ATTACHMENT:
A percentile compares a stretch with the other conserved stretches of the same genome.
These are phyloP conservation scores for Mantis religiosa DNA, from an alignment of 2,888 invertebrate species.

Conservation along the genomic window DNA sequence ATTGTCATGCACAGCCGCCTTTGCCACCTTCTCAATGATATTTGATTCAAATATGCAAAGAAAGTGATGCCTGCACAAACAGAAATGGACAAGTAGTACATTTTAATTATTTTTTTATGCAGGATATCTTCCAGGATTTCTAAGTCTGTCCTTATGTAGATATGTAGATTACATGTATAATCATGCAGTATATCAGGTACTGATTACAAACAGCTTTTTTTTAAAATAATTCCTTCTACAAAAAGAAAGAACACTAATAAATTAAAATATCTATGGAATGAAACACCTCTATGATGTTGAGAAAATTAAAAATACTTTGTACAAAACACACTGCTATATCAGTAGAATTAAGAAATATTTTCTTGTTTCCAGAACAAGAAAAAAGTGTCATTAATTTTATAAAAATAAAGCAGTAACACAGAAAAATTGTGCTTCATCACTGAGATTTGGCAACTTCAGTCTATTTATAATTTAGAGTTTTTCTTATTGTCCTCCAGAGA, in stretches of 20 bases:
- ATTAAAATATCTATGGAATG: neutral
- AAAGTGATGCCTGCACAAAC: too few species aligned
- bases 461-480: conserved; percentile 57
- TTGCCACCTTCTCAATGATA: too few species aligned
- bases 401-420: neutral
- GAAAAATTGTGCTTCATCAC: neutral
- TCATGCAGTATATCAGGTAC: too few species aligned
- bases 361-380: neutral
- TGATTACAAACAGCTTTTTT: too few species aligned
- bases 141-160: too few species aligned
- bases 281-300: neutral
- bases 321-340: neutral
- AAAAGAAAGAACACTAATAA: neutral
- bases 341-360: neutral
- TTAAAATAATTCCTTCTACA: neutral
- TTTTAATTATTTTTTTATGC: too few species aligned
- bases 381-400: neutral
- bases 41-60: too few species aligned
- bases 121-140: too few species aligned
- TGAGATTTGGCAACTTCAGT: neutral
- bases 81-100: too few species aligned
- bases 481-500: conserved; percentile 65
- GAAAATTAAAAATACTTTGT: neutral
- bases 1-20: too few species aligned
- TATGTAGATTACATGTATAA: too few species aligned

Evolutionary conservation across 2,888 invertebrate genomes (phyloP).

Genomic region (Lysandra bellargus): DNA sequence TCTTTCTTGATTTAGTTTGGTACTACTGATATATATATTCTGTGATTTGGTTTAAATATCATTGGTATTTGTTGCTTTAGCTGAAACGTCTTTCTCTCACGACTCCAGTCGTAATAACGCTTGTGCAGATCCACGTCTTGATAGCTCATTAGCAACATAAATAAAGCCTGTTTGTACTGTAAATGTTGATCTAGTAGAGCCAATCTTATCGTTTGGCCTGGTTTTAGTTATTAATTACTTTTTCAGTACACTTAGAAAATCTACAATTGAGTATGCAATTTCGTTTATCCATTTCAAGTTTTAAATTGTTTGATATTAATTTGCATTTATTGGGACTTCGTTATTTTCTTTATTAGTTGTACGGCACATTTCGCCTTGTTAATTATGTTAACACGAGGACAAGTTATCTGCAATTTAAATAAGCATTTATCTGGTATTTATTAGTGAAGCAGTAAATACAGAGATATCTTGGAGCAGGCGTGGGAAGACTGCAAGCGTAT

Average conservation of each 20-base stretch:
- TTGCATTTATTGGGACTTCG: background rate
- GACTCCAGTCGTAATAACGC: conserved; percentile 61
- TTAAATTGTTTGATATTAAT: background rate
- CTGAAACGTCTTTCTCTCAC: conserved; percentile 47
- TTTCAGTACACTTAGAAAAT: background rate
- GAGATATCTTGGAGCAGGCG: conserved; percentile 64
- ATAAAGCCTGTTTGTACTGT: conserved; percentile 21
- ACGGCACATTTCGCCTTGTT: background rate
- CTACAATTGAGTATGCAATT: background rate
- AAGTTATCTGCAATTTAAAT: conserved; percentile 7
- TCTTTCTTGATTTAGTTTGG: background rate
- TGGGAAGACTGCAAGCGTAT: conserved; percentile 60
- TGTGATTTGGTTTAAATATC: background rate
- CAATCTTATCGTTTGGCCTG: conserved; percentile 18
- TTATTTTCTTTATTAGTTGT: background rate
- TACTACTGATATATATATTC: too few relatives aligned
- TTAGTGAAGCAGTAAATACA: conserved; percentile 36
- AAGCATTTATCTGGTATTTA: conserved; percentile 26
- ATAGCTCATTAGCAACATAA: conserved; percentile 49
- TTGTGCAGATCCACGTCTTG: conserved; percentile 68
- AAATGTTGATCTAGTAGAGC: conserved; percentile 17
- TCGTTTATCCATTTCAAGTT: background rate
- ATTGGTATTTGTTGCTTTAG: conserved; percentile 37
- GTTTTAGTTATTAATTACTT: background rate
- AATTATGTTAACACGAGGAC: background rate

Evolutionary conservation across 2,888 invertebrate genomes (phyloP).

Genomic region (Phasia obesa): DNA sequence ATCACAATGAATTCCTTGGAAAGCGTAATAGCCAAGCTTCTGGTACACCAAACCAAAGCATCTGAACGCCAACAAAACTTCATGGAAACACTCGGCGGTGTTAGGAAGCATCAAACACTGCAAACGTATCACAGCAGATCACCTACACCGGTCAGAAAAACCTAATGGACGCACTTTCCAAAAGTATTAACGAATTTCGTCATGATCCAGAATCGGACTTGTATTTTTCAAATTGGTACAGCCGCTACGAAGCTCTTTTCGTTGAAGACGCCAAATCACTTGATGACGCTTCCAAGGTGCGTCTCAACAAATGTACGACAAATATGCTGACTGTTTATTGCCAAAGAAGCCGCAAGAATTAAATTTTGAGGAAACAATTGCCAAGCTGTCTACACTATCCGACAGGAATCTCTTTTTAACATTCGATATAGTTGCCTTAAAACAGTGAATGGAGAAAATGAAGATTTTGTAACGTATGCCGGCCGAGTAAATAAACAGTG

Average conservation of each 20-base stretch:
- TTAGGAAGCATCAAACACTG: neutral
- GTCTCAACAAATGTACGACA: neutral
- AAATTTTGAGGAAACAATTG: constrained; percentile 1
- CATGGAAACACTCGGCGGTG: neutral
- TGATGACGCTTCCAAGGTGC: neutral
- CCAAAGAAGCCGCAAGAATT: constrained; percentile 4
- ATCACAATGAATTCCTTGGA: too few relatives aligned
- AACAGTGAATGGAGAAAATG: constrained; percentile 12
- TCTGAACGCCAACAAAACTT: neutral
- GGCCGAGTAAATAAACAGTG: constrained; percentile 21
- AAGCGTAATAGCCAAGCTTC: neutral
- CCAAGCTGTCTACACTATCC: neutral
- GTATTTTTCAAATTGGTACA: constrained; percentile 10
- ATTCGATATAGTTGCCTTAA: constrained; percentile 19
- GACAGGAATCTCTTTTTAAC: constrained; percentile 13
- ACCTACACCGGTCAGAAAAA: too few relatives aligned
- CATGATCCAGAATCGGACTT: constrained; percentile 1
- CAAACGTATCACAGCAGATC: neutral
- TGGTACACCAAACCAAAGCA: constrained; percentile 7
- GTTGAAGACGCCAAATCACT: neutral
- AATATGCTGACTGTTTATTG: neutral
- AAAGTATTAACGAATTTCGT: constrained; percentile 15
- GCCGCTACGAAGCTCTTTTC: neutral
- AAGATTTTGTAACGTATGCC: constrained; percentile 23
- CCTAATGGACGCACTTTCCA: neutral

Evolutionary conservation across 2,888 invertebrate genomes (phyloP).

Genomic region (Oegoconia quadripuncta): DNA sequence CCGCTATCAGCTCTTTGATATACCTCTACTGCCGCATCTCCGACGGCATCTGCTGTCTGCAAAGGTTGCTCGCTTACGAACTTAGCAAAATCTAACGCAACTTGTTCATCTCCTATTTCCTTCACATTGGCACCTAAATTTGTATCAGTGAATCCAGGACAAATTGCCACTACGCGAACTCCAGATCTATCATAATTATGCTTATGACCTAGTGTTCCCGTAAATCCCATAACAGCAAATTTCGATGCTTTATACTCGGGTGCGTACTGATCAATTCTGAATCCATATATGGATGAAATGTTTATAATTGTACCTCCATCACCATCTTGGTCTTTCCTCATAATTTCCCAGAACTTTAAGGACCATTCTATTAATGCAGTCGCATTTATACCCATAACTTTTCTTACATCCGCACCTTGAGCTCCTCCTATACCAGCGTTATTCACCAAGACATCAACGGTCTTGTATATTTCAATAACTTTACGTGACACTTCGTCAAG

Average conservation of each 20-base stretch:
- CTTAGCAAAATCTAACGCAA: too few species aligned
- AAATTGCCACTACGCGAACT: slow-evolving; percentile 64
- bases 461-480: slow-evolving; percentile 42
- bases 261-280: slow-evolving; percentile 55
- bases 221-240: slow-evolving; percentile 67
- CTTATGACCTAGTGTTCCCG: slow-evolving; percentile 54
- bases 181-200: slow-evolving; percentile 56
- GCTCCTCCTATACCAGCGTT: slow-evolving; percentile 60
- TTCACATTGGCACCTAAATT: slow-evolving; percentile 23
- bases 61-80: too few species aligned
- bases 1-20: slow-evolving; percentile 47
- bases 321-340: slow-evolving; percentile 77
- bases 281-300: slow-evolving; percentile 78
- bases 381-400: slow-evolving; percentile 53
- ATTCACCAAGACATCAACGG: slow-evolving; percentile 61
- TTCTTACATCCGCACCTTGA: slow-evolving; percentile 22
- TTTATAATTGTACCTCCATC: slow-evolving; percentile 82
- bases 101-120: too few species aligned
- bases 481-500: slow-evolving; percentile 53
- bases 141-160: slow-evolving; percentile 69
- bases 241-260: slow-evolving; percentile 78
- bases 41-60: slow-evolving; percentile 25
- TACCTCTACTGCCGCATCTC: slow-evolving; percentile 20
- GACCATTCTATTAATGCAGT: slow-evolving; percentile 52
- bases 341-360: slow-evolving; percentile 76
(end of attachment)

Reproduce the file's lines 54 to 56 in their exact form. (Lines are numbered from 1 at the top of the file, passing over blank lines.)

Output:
- ATTGGTATTTGTTGCTTTAG: conserved; percentile 37
- GTTTTAGTTATTAATTACTT: background rate
- AATTATGTTAACACGAGGAC: background rate